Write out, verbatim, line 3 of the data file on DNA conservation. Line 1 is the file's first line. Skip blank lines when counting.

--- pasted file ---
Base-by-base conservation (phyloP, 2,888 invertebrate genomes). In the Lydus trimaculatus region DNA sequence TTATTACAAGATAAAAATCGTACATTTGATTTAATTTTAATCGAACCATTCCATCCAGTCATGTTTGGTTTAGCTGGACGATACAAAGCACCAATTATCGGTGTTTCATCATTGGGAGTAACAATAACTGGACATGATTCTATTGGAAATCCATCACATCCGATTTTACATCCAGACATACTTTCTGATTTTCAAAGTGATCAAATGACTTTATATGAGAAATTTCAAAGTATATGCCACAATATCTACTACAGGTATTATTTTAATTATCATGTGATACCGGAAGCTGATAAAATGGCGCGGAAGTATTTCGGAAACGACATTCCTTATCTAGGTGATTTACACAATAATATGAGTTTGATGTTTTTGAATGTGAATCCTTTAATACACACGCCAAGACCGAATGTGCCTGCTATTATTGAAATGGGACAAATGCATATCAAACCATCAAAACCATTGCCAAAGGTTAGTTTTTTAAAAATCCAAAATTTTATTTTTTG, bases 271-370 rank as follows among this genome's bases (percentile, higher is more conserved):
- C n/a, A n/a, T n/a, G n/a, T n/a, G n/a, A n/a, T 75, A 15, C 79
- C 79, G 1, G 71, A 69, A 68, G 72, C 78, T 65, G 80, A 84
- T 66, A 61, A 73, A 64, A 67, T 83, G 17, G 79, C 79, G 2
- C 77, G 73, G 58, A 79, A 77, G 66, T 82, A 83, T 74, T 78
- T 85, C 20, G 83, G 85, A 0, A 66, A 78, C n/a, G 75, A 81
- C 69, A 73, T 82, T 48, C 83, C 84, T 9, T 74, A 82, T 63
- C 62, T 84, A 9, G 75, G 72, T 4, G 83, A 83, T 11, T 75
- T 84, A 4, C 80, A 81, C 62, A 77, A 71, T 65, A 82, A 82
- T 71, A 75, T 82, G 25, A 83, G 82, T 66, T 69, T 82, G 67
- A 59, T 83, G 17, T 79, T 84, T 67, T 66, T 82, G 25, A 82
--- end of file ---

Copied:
- C 79, G 1, G 71, A 69, A 68, G 72, C 78, T 65, G 80, A 84